Ever since the music release of Nazar, there hasn't been a single album coming from the house of Bhatts that has failed to create a buzz
around it days and weeks before its release. Kalyug, Gangster, Woh Lamhe, Awarapan - the list is endless as each of the films have
boasted of chartbuster tracks and have been in news throughout the promotion of the film.
Surprising, but the truth is that Dhokha has been an exception to the rule. In a rarest of rare scenarios, there is hardly any visible focus on
the music of the film so far. Agreed that lead actor Muzammil Ibrahim is a newcomer while Tulip Joshi is a relatively new entrant too, but when
have the stars (or the lack of them) made any difference to the fortunes of music from a Bhatt film?
Still, one hopes that this soundtrack by M.M. Kreem throws a pleasant surprise and turns out to be a much better experience than what one has
been fearing for. Sadly, in the end all the hopes are shattered as Dhokha turns out to be a disappointing album.
Kay Kay, the man of all seasons, who is easily the most versatile singer today, gets to sing the opening track 'Anjana'. Boasting of an
unconventional tune and setting with good support from western arrangements, it starts off quite while with a 'mukhda' that instantly catches
your attention. Nevertheless the 'antaras' which follow do not carry a similar punch as the song gets into a situational mode.
Shakeel Azmi's lyrics are thoughtful and later M.M. Kreem himself comes behind the mike to do his own take on the song. Singing at a low pitch,
he does a decent job though one tends to prefer the Kay Kay version.
Guest composer and singer Shiraz Uppal is roped in for 'Roya Re' that has lyrics by Sayeed Quadri. If you have been fond of music coming
from the other side of the border and have been following Pakistani pop genre music in Bhatt films for last few years, chances are good that you
would find 'Roya Re' interesting too. The song follows a similar soft-rock approach as heard in dozen odd songs belonging to the same
genre in last few months.
A track with sad undertones, it has a decent tune and rendition by Shiraz Uppal. As expected, there is a 'remix version' by DJ Suketu making in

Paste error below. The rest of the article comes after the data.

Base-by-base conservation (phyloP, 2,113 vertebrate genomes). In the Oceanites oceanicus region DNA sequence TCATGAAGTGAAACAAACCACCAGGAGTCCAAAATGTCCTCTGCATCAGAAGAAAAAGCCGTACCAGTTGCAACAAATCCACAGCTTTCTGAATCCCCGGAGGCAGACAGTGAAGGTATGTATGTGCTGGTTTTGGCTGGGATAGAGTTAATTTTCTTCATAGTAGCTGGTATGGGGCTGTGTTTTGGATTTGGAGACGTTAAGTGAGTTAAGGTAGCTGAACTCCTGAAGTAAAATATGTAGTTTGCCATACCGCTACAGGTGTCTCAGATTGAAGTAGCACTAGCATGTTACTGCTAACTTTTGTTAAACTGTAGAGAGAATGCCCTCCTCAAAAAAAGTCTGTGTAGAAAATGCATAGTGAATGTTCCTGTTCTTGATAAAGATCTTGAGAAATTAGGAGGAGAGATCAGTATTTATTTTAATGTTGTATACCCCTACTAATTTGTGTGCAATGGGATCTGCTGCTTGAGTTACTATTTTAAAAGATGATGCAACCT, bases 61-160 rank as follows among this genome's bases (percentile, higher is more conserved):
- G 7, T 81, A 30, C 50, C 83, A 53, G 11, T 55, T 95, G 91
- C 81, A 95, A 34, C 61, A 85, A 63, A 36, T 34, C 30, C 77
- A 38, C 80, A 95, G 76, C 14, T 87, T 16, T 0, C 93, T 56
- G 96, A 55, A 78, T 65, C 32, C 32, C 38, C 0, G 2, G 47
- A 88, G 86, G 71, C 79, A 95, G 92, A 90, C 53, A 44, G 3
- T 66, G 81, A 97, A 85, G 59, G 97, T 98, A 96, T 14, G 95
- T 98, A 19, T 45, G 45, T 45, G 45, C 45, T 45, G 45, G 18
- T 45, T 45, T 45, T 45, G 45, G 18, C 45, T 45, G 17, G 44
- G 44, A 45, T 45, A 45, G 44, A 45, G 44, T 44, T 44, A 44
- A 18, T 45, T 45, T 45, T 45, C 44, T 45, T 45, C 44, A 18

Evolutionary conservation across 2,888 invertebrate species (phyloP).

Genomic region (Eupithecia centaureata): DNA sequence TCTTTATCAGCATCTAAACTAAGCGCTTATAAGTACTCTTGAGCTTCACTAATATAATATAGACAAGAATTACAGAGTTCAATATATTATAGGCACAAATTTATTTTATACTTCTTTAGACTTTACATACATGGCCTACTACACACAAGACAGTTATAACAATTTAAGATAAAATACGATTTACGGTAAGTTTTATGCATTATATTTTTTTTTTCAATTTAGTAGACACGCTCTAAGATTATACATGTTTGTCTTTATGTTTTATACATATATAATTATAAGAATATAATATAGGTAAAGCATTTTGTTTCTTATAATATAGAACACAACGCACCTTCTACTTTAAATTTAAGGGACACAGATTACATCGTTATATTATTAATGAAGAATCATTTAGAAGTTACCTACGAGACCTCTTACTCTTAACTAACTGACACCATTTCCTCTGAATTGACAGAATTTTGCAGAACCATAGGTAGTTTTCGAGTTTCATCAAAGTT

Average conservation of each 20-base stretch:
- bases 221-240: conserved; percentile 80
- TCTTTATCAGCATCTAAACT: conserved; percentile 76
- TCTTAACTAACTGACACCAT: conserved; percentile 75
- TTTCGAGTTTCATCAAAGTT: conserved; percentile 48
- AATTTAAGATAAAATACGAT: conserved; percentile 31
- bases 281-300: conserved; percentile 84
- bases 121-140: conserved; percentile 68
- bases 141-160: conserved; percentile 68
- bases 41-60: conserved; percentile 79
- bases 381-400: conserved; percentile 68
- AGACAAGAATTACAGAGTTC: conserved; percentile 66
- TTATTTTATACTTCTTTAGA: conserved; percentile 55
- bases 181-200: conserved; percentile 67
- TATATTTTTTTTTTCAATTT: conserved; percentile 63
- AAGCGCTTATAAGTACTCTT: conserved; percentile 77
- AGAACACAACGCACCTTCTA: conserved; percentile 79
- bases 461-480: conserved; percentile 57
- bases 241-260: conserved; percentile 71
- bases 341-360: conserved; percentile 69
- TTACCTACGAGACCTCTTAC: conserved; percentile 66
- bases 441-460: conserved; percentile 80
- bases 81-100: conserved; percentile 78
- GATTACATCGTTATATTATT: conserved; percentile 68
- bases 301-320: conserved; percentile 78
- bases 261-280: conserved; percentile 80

appearance towards the end of the album though the end result isn't anything spectacular.
Now this could well be one of the most listless title tracks (especially from a Bhatt film) ever heard in recent times. Neither Rafaquat Ali Khan's
voice works for 'Dhokha' nor does the chorus crooning of the words 'Dhokha Dhokha' make much of an impression. Agreed that the
theme of the film is justified through lyrics by Khusbir Singh Shaad & Bharat Bhushan Pant but if one hears closely, the song sounds like an
opening credit title roll of a television thriller serial. Blame it on the tune. Period.
There was not much point of creating a remix for a song that is hardly any good in it's original shape too but probably the makers/music
company thought otherwise. Result? A track which you want to skip within one minute of it being on.
For the first time in the album a female voice is heard with the arrival of 'Kab Tujhe'. Though Shreya Ghoshal is at the helm of affairs along
with Kay Kay, somehow her rendition style comes quite close to that of Anuradha Paudwal. A weak track that drags rather than infuse any feeling
of love in the air, it comes across as a song from the 90s. There is also a heavy influence from down South, especially in the way orchestra for the
song is set. Disappointing.
One's worst fears about the album come true after hearing it in totality as not a single track stands out which has a chartbuster written on it. At
maximum, an 'Anjana' or a 'Roya Re' hold your attention for a while but that's about it. Dhokha is clearly one of the most lukewarm
albums coming from the house of Bhatts in last many years.